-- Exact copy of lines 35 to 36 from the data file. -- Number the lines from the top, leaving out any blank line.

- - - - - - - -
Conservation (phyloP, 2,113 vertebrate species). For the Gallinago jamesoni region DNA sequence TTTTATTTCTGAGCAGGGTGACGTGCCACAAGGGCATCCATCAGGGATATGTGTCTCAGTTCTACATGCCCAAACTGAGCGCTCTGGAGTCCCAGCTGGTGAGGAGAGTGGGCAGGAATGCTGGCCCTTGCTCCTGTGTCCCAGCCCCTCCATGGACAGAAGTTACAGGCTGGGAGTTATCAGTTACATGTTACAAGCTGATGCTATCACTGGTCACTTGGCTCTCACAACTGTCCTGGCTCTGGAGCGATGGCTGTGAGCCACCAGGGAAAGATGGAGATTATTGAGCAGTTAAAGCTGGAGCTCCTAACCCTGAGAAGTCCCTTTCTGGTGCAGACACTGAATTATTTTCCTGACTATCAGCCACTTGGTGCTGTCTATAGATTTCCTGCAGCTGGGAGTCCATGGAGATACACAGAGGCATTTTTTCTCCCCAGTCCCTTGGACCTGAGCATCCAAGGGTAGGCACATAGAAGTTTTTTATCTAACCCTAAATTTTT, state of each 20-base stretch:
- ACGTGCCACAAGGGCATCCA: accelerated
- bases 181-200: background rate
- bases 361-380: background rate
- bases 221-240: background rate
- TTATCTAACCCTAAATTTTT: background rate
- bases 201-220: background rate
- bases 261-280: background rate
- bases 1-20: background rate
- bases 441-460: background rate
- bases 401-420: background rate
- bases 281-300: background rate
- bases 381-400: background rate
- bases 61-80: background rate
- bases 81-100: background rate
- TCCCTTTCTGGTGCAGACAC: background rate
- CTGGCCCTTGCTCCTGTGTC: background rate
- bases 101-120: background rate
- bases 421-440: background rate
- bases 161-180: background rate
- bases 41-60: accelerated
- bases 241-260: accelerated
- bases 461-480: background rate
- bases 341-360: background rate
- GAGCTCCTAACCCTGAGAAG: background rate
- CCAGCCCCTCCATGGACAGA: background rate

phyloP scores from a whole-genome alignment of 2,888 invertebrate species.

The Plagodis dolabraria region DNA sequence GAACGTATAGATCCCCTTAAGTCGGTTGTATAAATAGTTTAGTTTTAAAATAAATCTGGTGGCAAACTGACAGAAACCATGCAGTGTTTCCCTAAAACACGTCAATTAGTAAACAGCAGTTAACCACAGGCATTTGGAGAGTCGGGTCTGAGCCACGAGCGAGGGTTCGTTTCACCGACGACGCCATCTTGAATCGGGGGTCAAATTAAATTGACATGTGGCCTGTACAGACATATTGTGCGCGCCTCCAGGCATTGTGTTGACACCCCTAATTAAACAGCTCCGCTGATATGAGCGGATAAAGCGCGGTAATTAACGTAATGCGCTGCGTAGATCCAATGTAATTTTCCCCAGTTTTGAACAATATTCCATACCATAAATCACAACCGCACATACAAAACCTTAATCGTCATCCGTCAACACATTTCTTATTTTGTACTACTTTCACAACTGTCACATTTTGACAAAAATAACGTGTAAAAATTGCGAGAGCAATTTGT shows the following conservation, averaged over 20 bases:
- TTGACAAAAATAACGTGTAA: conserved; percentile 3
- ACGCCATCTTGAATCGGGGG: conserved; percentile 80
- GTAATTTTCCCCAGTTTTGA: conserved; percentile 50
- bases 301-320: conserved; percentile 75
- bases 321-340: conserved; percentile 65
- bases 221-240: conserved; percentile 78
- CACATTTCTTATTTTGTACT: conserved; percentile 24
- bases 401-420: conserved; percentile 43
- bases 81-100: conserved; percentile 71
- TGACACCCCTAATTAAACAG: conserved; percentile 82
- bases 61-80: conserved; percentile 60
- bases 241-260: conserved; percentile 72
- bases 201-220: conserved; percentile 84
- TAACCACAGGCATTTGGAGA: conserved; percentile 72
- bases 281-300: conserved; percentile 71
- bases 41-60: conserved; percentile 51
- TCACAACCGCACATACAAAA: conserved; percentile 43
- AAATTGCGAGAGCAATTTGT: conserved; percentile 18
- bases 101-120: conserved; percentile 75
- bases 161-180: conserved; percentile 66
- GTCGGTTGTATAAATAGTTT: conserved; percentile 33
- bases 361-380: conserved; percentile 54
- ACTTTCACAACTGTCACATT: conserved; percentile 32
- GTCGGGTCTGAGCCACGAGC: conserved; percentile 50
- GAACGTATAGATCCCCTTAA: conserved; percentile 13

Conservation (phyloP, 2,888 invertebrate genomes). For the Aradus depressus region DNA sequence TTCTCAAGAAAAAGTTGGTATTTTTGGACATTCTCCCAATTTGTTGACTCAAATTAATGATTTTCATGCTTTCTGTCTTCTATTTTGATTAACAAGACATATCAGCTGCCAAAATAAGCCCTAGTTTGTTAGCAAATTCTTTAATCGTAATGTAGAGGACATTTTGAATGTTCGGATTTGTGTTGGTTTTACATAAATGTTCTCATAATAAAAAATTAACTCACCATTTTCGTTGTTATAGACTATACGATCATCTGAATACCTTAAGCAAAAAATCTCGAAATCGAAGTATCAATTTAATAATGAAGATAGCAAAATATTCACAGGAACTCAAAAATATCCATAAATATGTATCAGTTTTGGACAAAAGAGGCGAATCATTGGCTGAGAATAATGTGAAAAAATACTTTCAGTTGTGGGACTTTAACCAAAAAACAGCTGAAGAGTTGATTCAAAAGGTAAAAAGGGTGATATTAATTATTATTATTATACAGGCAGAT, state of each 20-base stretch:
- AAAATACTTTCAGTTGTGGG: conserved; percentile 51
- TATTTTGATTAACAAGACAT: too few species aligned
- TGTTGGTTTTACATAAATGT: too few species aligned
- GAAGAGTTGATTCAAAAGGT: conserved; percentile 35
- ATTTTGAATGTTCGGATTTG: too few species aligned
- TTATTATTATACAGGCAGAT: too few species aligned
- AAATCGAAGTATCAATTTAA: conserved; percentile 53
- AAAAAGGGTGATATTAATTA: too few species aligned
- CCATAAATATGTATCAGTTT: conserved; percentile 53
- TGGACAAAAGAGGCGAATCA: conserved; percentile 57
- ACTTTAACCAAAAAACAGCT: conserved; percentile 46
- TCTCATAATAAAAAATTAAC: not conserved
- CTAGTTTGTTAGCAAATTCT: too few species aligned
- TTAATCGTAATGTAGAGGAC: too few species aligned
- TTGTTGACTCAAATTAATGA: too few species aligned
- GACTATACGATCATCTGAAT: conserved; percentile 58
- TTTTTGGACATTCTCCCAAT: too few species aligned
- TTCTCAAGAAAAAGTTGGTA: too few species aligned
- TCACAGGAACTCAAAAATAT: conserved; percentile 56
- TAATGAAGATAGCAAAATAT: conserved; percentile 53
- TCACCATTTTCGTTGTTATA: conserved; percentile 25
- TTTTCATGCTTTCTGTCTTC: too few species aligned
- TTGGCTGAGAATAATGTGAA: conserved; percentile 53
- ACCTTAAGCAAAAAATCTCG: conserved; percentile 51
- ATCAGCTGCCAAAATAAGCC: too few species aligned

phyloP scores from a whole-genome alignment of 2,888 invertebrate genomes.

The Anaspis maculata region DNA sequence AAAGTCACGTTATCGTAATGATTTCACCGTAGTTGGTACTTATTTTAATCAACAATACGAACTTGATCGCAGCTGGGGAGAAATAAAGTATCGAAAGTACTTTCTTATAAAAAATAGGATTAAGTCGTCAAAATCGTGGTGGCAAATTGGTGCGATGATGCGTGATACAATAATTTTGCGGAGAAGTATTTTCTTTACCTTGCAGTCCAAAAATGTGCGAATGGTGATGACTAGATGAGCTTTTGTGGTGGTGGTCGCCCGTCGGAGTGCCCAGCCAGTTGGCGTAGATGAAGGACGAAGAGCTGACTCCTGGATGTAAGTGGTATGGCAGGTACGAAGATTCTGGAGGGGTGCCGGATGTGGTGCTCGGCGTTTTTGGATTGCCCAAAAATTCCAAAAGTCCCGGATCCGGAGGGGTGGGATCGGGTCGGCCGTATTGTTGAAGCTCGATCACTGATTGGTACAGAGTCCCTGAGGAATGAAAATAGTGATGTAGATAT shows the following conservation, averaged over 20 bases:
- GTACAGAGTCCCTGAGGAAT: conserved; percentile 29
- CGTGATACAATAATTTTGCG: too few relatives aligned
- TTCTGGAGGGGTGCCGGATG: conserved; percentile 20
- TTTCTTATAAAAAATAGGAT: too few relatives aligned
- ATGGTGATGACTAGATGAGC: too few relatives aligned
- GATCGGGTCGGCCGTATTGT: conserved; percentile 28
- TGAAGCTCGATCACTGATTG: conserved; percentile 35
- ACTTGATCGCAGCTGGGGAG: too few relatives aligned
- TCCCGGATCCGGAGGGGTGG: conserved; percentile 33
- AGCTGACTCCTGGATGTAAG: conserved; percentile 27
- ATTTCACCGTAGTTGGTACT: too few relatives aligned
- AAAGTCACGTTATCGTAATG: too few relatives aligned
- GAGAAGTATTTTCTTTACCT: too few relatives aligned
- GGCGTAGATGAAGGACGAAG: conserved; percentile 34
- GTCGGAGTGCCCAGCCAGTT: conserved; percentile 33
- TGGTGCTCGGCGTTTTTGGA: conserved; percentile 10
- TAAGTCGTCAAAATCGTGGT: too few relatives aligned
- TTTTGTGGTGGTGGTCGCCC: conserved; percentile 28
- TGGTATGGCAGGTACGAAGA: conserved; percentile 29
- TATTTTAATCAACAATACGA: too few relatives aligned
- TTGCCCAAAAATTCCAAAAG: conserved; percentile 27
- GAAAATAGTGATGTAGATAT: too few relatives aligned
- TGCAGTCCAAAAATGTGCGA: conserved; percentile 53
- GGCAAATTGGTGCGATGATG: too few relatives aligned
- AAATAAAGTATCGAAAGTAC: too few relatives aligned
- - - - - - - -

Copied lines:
- CACATTTCTTATTTTGTACT: conserved; percentile 24
- bases 401-420: conserved; percentile 43